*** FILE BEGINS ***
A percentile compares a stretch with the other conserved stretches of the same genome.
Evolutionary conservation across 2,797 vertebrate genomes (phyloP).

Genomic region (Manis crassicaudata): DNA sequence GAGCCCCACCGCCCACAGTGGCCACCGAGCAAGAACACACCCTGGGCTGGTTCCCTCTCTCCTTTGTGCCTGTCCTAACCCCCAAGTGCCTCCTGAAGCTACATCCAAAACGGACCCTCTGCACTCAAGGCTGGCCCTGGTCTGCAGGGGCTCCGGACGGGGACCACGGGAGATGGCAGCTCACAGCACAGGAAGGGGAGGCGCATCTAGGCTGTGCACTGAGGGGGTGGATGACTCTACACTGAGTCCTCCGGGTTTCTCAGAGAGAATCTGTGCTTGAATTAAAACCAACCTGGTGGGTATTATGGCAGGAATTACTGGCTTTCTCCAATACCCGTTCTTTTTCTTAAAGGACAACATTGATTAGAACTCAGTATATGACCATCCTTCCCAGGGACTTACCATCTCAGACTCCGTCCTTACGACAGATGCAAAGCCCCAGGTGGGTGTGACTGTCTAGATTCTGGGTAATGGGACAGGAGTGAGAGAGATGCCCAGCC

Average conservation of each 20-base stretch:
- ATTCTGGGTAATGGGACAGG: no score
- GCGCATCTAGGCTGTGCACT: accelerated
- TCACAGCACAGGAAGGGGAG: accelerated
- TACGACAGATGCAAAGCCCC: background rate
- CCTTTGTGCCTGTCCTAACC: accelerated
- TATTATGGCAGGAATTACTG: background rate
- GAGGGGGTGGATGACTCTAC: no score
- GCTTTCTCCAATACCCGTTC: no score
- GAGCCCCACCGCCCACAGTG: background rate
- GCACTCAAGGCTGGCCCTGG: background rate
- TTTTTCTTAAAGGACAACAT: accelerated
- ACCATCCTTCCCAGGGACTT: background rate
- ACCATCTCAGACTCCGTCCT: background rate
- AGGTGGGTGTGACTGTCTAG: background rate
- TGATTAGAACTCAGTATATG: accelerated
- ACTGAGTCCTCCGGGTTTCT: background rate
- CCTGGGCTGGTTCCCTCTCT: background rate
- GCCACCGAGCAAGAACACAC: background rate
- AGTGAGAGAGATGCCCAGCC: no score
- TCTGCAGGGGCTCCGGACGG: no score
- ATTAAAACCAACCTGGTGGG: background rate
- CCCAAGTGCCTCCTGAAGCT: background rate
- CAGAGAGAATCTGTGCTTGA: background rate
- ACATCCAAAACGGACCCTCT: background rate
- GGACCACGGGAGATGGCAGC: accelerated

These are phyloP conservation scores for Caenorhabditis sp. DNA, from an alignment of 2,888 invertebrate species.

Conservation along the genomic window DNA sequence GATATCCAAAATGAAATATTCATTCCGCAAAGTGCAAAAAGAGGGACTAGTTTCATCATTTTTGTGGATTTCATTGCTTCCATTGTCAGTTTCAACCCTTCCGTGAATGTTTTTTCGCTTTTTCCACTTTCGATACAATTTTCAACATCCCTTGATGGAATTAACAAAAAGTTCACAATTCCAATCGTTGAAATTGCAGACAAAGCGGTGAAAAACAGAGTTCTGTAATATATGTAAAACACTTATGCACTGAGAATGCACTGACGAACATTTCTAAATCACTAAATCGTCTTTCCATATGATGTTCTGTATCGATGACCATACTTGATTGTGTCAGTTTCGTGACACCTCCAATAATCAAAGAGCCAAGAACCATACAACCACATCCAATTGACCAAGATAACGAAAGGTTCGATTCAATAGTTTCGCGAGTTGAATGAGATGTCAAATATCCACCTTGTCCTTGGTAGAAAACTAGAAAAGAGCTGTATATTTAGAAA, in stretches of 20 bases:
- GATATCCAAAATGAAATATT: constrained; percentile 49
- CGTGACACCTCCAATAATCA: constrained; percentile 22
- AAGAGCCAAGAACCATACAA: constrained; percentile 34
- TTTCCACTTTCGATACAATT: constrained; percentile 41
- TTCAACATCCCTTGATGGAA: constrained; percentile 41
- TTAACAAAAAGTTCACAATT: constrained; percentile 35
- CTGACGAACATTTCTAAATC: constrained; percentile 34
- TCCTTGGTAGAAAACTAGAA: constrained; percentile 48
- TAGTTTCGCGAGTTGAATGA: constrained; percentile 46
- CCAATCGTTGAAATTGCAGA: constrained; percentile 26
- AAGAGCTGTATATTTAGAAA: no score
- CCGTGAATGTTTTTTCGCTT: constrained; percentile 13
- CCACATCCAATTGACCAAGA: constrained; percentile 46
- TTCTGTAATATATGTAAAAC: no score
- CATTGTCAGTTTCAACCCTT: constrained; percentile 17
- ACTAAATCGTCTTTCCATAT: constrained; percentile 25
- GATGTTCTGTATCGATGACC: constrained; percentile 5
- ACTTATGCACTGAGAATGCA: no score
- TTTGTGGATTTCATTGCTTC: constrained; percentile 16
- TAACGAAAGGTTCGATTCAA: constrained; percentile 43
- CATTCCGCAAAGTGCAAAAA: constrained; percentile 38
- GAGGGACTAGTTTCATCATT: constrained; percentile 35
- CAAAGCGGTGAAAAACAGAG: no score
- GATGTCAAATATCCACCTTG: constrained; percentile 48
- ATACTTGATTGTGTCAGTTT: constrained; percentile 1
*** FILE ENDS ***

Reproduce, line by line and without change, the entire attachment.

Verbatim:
A percentile compares a stretch with the other conserved stretches of the same genome.
Evolutionary conservation across 2,797 vertebrate genomes (phyloP).

Genomic region (Manis crassicaudata): DNA sequence GAGCCCCACCGCCCACAGTGGCCACCGAGCAAGAACACACCCTGGGCTGGTTCCCTCTCTCCTTTGTGCCTGTCCTAACCCCCAAGTGCCTCCTGAAGCTACATCCAAAACGGACCCTCTGCACTCAAGGCTGGCCCTGGTCTGCAGGGGCTCCGGACGGGGACCACGGGAGATGGCAGCTCACAGCACAGGAAGGGGAGGCGCATCTAGGCTGTGCACTGAGGGGGTGGATGACTCTACACTGAGTCCTCCGGGTTTCTCAGAGAGAATCTGTGCTTGAATTAAAACCAACCTGGTGGGTATTATGGCAGGAATTACTGGCTTTCTCCAATACCCGTTCTTTTTCTTAAAGGACAACATTGATTAGAACTCAGTATATGACCATCCTTCCCAGGGACTTACCATCTCAGACTCCGTCCTTACGACAGATGCAAAGCCCCAGGTGGGTGTGACTGTCTAGATTCTGGGTAATGGGACAGGAGTGAGAGAGATGCCCAGCC

Average conservation of each 20-base stretch:
- ATTCTGGGTAATGGGACAGG: no score
- GCGCATCTAGGCTGTGCACT: accelerated
- TCACAGCACAGGAAGGGGAG: accelerated
- TACGACAGATGCAAAGCCCC: background rate
- CCTTTGTGCCTGTCCTAACC: accelerated
- TATTATGGCAGGAATTACTG: background rate
- GAGGGGGTGGATGACTCTAC: no score
- GCTTTCTCCAATACCCGTTC: no score
- GAGCCCCACCGCCCACAGTG: background rate
- GCACTCAAGGCTGGCCCTGG: background rate
- TTTTTCTTAAAGGACAACAT: accelerated
- ACCATCCTTCCCAGGGACTT: background rate
- ACCATCTCAGACTCCGTCCT: background rate
- AGGTGGGTGTGACTGTCTAG: background rate
- TGATTAGAACTCAGTATATG: accelerated
- ACTGAGTCCTCCGGGTTTCT: background rate
- CCTGGGCTGGTTCCCTCTCT: background rate
- GCCACCGAGCAAGAACACAC: background rate
- AGTGAGAGAGATGCCCAGCC: no score
- TCTGCAGGGGCTCCGGACGG: no score
- ATTAAAACCAACCTGGTGGG: background rate
- CCCAAGTGCCTCCTGAAGCT: background rate
- CAGAGAGAATCTGTGCTTGA: background rate
- ACATCCAAAACGGACCCTCT: background rate
- GGACCACGGGAGATGGCAGC: accelerated

These are phyloP conservation scores for Caenorhabditis sp. DNA, from an alignment of 2,888 invertebrate species.

Conservation along the genomic window DNA sequence GATATCCAAAATGAAATATTCATTCCGCAAAGTGCAAAAAGAGGGACTAGTTTCATCATTTTTGTGGATTTCATTGCTTCCATTGTCAGTTTCAACCCTTCCGTGAATGTTTTTTCGCTTTTTCCACTTTCGATACAATTTTCAACATCCCTTGATGGAATTAACAAAAAGTTCACAATTCCAATCGTTGAAATTGCAGACAAAGCGGTGAAAAACAGAGTTCTGTAATATATGTAAAACACTTATGCACTGAGAATGCACTGACGAACATTTCTAAATCACTAAATCGTCTTTCCATATGATGTTCTGTATCGATGACCATACTTGATTGTGTCAGTTTCGTGACACCTCCAATAATCAAAGAGCCAAGAACCATACAACCACATCCAATTGACCAAGATAACGAAAGGTTCGATTCAATAGTTTCGCGAGTTGAATGAGATGTCAAATATCCACCTTGTCCTTGGTAGAAAACTAGAAAAGAGCTGTATATTTAGAAA, in stretches of 20 bases:
- GATATCCAAAATGAAATATT: constrained; percentile 49
- CGTGACACCTCCAATAATCA: constrained; percentile 22
- AAGAGCCAAGAACCATACAA: constrained; percentile 34
- TTTCCACTTTCGATACAATT: constrained; percentile 41
- TTCAACATCCCTTGATGGAA: constrained; percentile 41
- TTAACAAAAAGTTCACAATT: constrained; percentile 35
- CTGACGAACATTTCTAAATC: constrained; percentile 34
- TCCTTGGTAGAAAACTAGAA: constrained; percentile 48
- TAGTTTCGCGAGTTGAATGA: constrained; percentile 46
- CCAATCGTTGAAATTGCAGA: constrained; percentile 26
- AAGAGCTGTATATTTAGAAA: no score
- CCGTGAATGTTTTTTCGCTT: constrained; percentile 13
- CCACATCCAATTGACCAAGA: constrained; percentile 46
- TTCTGTAATATATGTAAAAC: no score
- CATTGTCAGTTTCAACCCTT: constrained; percentile 17
- ACTAAATCGTCTTTCCATAT: constrained; percentile 25
- GATGTTCTGTATCGATGACC: constrained; percentile 5
- ACTTATGCACTGAGAATGCA: no score
- TTTGTGGATTTCATTGCTTC: constrained; percentile 16
- TAACGAAAGGTTCGATTCAA: constrained; percentile 43
- CATTCCGCAAAGTGCAAAAA: constrained; percentile 38
- GAGGGACTAGTTTCATCATT: constrained; percentile 35
- CAAAGCGGTGAAAAACAGAG: no score
- GATGTCAAATATCCACCTTG: constrained; percentile 48
- ATACTTGATTGTGTCAGTTT: constrained; percentile 1